Many applications now use PostgreSQL as a database; the price, features, and community have long made for a compelling use case. But what if you need several, or many, PostgreSQL servers? How can you best deploy such servers? One answer is to use Ansible, a provisioning system written in Python that has become an increasingly popular alternative to such well-known systems as Chef and Puppet. In this talk, Kenny Gorman describes why you would want to provision your PostgreSQL servers with Ansible, and then how you can do so.
How do you deploy your services? A decade ago, the assumption was that you were deploying your application to each of a number of servers, and that you would update the software on each server as you released new versions. But today, a growing number of organizations are making use of containers and virtual machines to deploy in a totally different way, using immutable servers that are deployed a single time. Why have so many companies started to adopt this model, what are the advantages, and (just as importantly) what are the disadvantages? What considerations should you have in mind when you switch to a set of immutable containers? In this talk, John Willis describes the thinking behind immutability, and what you should keep in mind if and when you switch to that approach.
Front-end development is popular and necessary — but it is also hampered by the fact that everything happens on the client. Perhaps “hampered” is too strong of a word, but there are times when a front-end developer wants or needs access to a server. In this talk, Martin Gontovnikas introduces “webtasks,” which can be described as a small backend application to support a large front-end application.
Instagram is a huge Web application, and has needed to scale very rapidly. In this talk, Rodrigo Schmidt asks the questions: What do you scale, how do you scale, and why do you even need to scale? You can’t scale everything at once, so how do you prioritize which things should be scaled first? How can you grow from a Web application to a mix of Web and mobile users?
It used to be that companies could get away with a single system administrator. But those days are long gone; most companies of even a small size have several people working not as administrators, but rather as DevOps engineers, ensuring that the farms of specialized servers that a company uses run smoothly, quietly, and scalably without any hiccups. How do you put together a DevOps team? What skills (software, hardware, and interpersonal) should you look for? In this talk, Charity Majors describes what is involved in creating a DevOps team, how she has done this at a few different companies — and what she has learned from these experiences.
Nearly every server program produces logs — and while they’re often useful for debugging, they can be even more useful in helping to understand, review, and gain insights into the nature of your software and users. In this talk, Britta Weber describes the “ELK stack,” consisting of Elasticsearch + logstash + kibana, three open-source tools which can work together to provide useful insights from your logfiles.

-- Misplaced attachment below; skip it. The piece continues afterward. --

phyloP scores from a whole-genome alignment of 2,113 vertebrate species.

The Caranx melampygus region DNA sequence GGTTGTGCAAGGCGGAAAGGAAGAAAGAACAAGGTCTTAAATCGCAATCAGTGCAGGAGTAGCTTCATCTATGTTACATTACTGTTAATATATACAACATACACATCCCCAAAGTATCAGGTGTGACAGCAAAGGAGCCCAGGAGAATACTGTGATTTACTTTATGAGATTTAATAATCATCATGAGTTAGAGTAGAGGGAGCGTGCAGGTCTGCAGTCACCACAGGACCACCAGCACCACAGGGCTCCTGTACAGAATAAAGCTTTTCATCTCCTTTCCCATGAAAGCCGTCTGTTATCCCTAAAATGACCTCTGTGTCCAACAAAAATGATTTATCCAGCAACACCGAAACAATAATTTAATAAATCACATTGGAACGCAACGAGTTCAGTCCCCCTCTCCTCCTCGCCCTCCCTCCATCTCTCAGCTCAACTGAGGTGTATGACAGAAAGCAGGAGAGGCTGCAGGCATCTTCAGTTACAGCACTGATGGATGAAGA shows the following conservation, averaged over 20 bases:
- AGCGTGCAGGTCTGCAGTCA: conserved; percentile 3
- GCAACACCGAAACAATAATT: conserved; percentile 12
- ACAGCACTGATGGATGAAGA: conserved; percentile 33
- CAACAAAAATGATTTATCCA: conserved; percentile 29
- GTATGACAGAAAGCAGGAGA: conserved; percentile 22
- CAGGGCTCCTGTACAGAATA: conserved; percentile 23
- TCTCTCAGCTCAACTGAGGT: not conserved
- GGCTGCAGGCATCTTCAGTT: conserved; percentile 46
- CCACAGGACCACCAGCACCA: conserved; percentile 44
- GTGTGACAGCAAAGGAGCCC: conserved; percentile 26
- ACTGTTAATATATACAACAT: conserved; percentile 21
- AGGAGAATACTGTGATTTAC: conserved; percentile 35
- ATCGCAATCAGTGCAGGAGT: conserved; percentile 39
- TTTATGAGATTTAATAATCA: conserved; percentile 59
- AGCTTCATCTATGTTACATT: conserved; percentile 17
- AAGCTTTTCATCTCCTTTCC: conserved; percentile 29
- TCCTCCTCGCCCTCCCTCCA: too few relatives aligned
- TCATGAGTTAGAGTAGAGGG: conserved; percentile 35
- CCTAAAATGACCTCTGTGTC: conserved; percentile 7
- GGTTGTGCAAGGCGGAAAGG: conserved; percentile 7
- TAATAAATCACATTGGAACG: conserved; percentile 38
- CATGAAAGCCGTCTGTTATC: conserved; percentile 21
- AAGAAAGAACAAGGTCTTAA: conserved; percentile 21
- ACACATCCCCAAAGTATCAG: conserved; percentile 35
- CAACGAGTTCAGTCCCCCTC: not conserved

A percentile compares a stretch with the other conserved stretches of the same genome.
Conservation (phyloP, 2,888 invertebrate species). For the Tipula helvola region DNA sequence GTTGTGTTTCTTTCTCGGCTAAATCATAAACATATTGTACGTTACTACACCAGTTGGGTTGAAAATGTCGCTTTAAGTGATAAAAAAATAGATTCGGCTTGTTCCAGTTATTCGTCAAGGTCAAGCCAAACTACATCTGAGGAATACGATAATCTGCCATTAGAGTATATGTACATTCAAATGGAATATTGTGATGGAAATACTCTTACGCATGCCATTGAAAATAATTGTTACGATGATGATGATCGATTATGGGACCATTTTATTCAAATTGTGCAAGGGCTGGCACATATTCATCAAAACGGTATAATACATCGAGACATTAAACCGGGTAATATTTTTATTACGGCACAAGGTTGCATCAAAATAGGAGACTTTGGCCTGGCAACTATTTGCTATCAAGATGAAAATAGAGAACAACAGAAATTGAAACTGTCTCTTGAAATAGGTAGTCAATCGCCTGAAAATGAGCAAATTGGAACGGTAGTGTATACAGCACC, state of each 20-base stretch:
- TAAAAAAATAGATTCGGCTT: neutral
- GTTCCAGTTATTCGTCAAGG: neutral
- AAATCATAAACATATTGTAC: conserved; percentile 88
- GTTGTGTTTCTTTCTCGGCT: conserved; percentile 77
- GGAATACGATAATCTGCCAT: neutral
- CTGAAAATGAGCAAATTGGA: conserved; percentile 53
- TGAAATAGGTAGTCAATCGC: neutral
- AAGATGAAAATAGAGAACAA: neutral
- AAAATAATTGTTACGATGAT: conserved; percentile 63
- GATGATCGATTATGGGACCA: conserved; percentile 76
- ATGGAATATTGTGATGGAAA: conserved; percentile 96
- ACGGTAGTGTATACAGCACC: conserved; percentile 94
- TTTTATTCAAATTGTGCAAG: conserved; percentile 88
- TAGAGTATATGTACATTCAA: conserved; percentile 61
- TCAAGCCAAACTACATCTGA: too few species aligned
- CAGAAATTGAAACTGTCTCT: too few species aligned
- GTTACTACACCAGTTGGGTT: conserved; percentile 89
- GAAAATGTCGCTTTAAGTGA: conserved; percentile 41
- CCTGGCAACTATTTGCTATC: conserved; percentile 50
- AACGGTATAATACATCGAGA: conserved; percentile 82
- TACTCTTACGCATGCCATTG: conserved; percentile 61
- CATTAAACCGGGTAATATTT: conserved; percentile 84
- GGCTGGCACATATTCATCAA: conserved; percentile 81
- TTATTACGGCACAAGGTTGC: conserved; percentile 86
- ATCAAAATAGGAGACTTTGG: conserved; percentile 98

Containers are no longer the Next Big Thing; they are here, and are becoming an essential part of running any large-scale data center. But this means that you have to manage those containers, and a growing number of tools is starting to help with that task. Google is pushing Kubernetes, an open-source management system for containers. In this talk, Brendan Burns describes Kubernetes, how it works, and what it offers. If you’re interested in managing a large number of servers, then Kubernetes might provide a good solution.
HTTP/2 is here! This new version of the Web’s most popular protocol is optimized for modern Web uses. Our networks are faster, our browsers are smarter, and our requirements are tougher than was the case when the previous version of HTTP was released. But it turns out that HTTP/2’s speed isn’t just a matter of switching out the old servers and switching in the new ones: The best practices that we developed for years, in order to make our Web sites fast and efficient, conflict in some ways with the ways in which HTTP/2 expects us to work. In this talk, Ilya Grigorik describes HTTP/2, and contrasts it with HTTP/1.x — less to understand the protocol itself, than to understand how it works.
If you have a popular Web site, then you’re going to need to deal with scaling issues. And one of the things that most popular Web sites do to handle such scaling issues is to add a CDN, or “content distribution network,” which increases the perceived speed to end usersand reduces bandwidth needs on the server. If you’re Netflix, then these issues are crucial to your business. In this talk, Dave Temkin describes how he helped Netflix to build a CDN using open-source tools, what problems they encountered, and what we can learn from what they’ve done.
The days of single-server apps have long been over; it’s now standard for a Web application to have multiple Web servers, one or more database servers, and a number of additional servers for other services, such as Redis, e-mail, and message queues. VMs and containers (e.g., Docker) have made it easier to manage these individual servers, but how do you optimize the allocation, provisioning, and balancing of these servers? Mesos is an open-source project (sponsored by Apache) that manages clusters, and Marathon is a Mesos-based framework that handles scaling for large clusters. In this talk, Connor Doyle introduces Mesos and Marathon, and demonstrates how they can help growing sites to scale their server needs up and down, in an intelligent and controlled way.